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Routine Maintenance of Electric Generating Stations

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Tennessee Valley Authority (TVA).


Notice of availability.


TVA is announcing the availability of a technical report, Routine Maintenance of Electric Generating Stations (February 2000). This report describes common practices on the TVA electric power system and elsewhere in the electric utility industry that are necessary to maintain the efficiency, reliability, and availability of steam electric generating units.


A copy of this report may be obtained by contacting Jerry L. Golden at (423) 751-6779; email address: TVA is currently planning on posting this report on TVA's website

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Jerry L. Golden, Manager Production Technology, at (423) 751-6779.

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Under section 14 of the TVA Act, 16 U.S.C. 831m, TVA is directed to collect data and report on practices, methods, facilities, and equipment and the economic integration of plants and systems “best suited to promote the public interest, efficiency, and the wider and more economical use of electric energy.” In accordance with this directive and authority, TVA reported on its generating unit maintenance practices and experiences in a report entitled, TVA's Power Plant Maintenance Program, Philosophy and Experience, T. H. Gladney and H. S. Fox (April 1972). Today, TVA is announcing the availability of an updated report on utility maintenance practices, Routine Maintenance of Electric Generating Stations, Jerry L. Golden (February 2000).

Congress has tasked TVA with the development and conservation of the resources of the Tennessee Valley region in order to foster the region's economic and social well-being. One component of TVA's regional resource development program is the generation, transmission, and sale of electric power. TVA's electric power system now serves approximately 8 million people in parts of seven southeastern states.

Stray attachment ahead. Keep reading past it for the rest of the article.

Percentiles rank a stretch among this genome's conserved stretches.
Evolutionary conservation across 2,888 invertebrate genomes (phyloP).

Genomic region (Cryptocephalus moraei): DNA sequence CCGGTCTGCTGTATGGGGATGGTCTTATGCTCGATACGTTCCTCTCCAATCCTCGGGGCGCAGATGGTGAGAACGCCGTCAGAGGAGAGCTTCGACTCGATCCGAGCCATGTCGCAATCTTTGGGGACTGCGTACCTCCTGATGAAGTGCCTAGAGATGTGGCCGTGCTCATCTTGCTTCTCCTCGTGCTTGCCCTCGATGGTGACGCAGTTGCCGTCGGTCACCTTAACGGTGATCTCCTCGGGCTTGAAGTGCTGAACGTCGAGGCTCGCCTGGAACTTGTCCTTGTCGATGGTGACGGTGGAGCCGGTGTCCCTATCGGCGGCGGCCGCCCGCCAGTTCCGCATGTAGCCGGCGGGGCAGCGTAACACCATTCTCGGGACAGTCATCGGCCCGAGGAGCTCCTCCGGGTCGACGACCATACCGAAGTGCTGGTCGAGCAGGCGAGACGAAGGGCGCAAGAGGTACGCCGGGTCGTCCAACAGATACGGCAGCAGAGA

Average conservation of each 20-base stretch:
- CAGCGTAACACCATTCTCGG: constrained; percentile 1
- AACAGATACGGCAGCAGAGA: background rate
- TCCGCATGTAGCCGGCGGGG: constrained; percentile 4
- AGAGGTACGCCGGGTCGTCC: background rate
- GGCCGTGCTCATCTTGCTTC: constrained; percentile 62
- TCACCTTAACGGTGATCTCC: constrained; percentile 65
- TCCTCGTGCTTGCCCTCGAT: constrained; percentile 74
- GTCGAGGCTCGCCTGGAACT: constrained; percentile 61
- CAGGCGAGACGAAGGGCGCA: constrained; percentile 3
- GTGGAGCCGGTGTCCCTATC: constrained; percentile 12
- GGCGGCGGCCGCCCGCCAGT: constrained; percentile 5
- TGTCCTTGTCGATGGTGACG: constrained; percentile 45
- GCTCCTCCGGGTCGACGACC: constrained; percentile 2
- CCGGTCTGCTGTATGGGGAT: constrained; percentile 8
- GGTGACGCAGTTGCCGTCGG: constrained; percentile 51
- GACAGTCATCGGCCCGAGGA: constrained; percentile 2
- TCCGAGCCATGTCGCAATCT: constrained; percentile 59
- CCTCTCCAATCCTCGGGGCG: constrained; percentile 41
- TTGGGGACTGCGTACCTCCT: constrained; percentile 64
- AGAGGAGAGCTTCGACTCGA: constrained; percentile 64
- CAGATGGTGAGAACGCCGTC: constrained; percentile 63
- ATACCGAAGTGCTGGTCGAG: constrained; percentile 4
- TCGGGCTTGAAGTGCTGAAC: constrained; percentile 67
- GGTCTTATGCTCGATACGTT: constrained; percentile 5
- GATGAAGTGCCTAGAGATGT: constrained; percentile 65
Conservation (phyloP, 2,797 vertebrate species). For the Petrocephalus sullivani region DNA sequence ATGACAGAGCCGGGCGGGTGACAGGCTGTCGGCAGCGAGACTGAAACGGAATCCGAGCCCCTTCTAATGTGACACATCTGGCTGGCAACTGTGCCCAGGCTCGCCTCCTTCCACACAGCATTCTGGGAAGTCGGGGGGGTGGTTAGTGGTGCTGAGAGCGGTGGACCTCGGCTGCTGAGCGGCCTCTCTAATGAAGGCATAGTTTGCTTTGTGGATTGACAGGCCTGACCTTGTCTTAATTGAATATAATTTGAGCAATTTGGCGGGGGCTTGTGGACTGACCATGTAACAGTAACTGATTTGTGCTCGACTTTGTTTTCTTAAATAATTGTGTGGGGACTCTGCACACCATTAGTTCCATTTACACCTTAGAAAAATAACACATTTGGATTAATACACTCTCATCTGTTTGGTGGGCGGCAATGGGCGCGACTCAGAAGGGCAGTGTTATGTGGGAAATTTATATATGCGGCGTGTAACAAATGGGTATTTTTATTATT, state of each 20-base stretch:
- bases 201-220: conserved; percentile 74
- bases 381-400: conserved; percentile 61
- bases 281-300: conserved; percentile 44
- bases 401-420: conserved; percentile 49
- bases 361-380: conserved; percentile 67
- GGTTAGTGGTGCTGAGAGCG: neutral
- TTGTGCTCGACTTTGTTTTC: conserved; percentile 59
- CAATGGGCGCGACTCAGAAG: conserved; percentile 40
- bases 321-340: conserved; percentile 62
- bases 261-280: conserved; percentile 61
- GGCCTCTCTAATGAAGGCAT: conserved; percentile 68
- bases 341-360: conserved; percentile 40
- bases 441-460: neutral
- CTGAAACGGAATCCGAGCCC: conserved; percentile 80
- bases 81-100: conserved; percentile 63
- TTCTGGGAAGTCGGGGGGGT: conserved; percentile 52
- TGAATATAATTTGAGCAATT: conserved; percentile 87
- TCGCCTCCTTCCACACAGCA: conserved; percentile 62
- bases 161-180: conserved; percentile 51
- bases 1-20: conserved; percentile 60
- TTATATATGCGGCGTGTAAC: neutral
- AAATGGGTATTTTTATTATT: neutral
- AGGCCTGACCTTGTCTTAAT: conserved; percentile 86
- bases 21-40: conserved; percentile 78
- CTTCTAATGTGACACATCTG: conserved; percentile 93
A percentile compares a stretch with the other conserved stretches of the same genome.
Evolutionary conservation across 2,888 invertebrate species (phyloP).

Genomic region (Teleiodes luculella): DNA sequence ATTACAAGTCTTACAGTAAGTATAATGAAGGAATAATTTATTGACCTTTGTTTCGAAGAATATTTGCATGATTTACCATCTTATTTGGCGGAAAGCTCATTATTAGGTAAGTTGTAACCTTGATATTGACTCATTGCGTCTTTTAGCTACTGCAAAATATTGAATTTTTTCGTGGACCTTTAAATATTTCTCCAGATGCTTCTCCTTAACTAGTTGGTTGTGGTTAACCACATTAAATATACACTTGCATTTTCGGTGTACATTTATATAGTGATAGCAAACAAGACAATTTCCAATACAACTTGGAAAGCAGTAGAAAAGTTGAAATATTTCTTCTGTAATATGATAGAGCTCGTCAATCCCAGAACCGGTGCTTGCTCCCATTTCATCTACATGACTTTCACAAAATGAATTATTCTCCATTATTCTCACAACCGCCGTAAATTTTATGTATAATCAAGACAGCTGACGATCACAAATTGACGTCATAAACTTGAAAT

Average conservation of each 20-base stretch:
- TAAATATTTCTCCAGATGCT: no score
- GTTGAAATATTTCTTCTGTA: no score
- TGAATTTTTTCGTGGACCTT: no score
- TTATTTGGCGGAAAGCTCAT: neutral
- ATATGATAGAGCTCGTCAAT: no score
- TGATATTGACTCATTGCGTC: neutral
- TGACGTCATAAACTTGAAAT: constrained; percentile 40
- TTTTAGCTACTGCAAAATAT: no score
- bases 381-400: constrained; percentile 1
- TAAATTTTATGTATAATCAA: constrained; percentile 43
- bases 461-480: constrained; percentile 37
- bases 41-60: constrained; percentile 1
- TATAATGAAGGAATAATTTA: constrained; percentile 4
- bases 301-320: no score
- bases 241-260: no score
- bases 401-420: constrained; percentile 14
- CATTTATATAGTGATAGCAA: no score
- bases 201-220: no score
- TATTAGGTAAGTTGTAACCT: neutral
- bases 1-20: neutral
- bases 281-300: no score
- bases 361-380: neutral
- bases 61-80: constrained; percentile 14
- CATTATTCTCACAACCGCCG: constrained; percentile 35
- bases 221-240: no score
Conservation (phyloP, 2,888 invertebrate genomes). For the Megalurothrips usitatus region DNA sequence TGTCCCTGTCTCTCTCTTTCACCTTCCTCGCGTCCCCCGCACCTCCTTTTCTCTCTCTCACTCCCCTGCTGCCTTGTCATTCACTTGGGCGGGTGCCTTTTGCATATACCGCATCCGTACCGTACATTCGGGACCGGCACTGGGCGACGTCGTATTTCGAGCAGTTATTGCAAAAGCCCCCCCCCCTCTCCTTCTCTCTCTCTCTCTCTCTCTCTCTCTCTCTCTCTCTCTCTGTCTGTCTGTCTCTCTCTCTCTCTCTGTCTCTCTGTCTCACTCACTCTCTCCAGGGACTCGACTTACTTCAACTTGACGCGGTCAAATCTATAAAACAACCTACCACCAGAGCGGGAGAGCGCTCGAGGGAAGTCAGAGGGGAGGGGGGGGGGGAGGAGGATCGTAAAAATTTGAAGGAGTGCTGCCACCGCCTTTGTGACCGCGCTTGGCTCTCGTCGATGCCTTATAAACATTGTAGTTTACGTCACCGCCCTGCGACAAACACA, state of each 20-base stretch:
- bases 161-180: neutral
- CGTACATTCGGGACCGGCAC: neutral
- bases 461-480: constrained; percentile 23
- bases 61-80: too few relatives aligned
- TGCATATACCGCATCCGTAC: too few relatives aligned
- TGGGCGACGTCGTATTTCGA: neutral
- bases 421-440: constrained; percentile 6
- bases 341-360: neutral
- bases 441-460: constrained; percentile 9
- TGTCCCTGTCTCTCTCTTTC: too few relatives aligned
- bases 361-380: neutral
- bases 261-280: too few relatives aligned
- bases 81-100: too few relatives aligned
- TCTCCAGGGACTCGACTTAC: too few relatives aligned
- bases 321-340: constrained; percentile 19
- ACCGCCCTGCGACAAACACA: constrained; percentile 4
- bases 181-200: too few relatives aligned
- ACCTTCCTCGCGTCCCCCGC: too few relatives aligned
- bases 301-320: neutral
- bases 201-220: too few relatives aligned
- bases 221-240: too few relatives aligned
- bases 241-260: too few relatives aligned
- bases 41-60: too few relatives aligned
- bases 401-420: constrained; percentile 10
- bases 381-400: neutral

TVA has more than 65 years of experience in maintaining various kinds of power-generating technologies. These technologies include hydro-electric units, nuclear units, combustion turbines, a pumped storage facility, and 11 coal-fired power plants. TVA's coal-fired power plants consist of 59 units with a diverse mix of burner types and configurations. The size of units currently being operated ranges from 125 megawatts to 1,300 megawatts (nameplate capacities). These boiler types and sizes are typical for more than 90 percent of the coal-fired boiler fleet in the United States. TVA's February 2000 technical report describes common utility maintenance practices and philosophies and provides case studies of a number of maintenance projects on the TVA system and elsewhere.

Other Information and Report Summary

A steam-electricity generating unit is a complicated machine consisting of thousands of separate parts and components that must be operated together in an integrated fashion to produce electricity. Like any complex mechanical system, a electricity-generating unit may suffer impaired performance caused by defects in design or manufacture, extreme operating conditions, normal wear of components, or catastrophic failure. This impaired mechanical performance affects the economic performance of the unit and employee safety. To ensure reliable integration of the thousands of different parts and continued reliable performance, TVA and other electric power systems must have an active generating unit maintenance program.